19-11-18 12:08:00,

One of the key characteristics of the 2008-09 crash and its aftermath (i.e. chronic slow recovery in US and double and triple dip recessions in Europe and Japan) was a significant deflation in prices of global oil. After attaining well over $100 a barrel in 2007-08, crude oil prices plummeted, hitting a low of only $27 a barrel in January 2016. They slowly but steadily rose again in 2016-17 and peaked at about $80 a barrel this past summer 2018. Now the retreat has started once again, falling to a low of $55 in October and remain around $56 today, likely to fall further in 2019 now that Japan and Europe appear entering yet another recession and US growth almost certainly slowing significantly in 2019. With the potential for a US recession rising in late 2019 oil price deflation may continue into the near future. What will this mean for the global and US economies?

The critical question is what is the relationship between global oil price deflation, financial instability and crises, and recession–something mainstream economists don’t understand very well? Is the current rapid retreat of oil prices since August 2018 an indicator of more fundamental forces underway in the global and US economy? Will oil price deflation exacerbate, or even accelerate, the drift toward recession globally now underway? What about financial asset markets stability in general? What can be learned from the 2008 through 2015 experience?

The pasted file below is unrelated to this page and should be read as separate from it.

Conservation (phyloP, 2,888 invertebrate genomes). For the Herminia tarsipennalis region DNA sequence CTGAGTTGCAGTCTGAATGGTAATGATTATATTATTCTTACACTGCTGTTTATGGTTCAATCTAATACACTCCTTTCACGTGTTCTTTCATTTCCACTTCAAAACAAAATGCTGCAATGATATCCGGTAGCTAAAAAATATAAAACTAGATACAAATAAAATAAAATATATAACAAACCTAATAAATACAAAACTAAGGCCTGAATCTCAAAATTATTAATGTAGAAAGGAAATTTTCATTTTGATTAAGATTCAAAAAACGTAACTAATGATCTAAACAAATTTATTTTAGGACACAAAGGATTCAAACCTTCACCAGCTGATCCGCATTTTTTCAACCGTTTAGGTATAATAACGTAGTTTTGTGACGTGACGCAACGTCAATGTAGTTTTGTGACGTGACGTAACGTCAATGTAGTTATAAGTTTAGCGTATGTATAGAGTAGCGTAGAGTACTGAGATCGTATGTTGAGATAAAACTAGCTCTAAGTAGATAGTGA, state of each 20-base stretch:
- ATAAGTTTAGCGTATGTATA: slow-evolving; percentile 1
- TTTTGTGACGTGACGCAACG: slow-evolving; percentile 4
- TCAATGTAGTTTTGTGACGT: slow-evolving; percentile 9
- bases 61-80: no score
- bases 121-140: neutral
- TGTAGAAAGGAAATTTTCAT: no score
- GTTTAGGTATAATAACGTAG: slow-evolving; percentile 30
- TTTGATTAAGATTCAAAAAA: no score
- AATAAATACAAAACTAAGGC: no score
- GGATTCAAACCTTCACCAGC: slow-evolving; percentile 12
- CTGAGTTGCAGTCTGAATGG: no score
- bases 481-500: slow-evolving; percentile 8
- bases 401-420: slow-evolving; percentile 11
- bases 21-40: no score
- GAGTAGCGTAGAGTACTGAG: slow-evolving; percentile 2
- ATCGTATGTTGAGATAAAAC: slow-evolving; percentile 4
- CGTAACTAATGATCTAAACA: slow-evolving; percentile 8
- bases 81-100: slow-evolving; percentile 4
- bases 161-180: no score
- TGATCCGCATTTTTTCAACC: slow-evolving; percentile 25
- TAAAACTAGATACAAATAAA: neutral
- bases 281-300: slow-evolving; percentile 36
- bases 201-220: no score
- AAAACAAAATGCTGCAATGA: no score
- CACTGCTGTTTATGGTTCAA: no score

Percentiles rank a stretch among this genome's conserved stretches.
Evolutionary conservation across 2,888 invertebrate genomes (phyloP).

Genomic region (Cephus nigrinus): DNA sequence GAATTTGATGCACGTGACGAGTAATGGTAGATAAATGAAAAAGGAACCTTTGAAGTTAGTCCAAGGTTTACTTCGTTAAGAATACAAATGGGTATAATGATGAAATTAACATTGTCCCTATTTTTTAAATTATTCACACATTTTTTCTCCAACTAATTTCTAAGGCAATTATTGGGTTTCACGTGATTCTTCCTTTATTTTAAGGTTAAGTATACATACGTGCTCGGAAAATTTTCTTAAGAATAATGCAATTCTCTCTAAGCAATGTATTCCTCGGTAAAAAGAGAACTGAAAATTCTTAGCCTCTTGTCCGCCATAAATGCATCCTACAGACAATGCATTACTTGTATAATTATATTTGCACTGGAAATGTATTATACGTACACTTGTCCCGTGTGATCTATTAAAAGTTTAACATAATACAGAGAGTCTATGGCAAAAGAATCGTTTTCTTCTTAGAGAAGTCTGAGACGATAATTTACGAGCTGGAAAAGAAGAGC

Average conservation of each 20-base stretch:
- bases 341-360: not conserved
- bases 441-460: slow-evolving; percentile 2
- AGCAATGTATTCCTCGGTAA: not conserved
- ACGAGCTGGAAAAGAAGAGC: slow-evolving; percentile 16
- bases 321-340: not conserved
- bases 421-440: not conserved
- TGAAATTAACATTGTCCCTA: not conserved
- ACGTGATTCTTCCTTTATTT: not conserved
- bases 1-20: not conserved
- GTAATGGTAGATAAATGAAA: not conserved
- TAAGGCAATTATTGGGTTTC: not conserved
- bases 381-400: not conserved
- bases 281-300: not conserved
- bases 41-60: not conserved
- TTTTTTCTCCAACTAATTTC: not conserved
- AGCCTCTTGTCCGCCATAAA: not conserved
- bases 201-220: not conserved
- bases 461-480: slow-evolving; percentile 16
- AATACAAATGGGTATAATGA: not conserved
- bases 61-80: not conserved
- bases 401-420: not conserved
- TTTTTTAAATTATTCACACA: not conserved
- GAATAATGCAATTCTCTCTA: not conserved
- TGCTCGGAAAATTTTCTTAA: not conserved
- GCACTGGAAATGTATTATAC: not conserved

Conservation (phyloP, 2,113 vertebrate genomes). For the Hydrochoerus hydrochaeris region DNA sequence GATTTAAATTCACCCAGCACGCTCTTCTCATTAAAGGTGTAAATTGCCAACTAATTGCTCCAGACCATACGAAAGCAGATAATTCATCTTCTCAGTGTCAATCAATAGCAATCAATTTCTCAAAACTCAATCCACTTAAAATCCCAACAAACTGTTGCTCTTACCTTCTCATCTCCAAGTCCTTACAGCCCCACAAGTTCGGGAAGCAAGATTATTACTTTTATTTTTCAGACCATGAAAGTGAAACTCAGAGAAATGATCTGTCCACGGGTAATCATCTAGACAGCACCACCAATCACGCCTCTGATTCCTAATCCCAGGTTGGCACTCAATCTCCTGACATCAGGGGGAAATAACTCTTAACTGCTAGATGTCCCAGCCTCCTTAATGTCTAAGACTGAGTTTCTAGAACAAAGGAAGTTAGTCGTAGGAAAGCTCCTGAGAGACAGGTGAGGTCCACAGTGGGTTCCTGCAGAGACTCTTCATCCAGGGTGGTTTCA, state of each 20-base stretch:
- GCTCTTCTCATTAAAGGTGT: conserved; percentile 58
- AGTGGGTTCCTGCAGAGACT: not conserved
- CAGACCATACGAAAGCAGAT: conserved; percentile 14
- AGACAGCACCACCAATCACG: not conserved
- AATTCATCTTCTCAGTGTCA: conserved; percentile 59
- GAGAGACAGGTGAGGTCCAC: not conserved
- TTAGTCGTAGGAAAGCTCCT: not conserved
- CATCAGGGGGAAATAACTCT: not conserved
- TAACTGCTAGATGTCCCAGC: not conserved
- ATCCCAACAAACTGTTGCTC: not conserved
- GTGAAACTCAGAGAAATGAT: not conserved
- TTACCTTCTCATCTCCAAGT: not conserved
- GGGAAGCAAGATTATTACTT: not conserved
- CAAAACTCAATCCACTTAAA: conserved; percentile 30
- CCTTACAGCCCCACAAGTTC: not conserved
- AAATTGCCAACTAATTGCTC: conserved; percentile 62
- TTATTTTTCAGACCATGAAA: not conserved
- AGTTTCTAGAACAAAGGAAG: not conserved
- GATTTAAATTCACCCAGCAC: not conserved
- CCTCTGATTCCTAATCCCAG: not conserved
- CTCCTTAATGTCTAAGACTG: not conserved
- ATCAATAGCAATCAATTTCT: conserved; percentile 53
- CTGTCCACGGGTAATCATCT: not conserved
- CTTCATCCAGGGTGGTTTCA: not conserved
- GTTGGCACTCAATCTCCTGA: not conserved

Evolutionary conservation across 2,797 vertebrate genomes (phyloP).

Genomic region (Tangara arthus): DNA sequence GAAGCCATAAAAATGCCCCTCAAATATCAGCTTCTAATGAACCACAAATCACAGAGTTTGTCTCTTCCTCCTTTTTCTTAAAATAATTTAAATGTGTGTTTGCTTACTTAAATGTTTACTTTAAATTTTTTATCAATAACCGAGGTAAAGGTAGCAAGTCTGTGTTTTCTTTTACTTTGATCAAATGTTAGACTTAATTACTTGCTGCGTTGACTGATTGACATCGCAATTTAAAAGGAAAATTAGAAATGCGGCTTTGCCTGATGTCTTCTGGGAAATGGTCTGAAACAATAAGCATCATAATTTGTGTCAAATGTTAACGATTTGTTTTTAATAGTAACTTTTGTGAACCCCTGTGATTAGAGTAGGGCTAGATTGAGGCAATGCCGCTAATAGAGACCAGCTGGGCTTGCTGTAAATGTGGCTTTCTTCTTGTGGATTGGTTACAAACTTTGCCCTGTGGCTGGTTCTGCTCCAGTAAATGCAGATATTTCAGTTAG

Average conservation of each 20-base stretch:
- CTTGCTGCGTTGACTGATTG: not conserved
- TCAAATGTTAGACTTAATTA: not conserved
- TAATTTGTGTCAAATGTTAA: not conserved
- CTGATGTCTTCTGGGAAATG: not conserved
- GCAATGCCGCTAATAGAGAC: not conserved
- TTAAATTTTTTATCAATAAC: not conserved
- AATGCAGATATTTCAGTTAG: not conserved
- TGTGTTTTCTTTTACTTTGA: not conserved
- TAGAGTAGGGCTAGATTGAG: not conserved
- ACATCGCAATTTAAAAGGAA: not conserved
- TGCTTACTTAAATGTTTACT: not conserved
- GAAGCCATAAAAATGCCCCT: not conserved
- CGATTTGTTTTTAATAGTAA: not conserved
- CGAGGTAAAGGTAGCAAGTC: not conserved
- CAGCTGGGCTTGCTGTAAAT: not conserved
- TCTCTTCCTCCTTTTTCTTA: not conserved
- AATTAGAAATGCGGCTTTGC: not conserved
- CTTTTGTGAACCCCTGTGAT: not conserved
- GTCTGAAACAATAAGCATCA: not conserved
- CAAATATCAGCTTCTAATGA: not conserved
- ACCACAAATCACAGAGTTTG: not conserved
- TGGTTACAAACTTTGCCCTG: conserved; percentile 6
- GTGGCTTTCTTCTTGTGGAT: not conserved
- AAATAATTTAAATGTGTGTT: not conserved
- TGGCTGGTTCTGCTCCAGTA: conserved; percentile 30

In my 2016 book, ‘Systemic Fragility in the Global Economy’ and its chapter on deflation’s role in crises, I explained that oil is not just a commodity but, since the 1990s, has functioned as an important financial asset whose price affects other forms of financial assets (stocks, bonds, derivatives, currencies, etc.). Financial asset price volatility in general (bubbles and deflation) have a greater impact on the real economy than mainstream economists, who generally don’t understand financial markets and cycles, think. Hence they don’t understand how financial cycles interact with real business cycles. This applies as well to their understanding of oil prices as financial asset prices, not just commodity prices.

Oil Price Deflation Revisited 2018

Oil is a commodity whose price is determined by the interaction of supply and demand; but it is also a financial asset the price of which is determined by global finance capitalists’ speculation in oil futures markets and the competition between various forms of financial assets globally.

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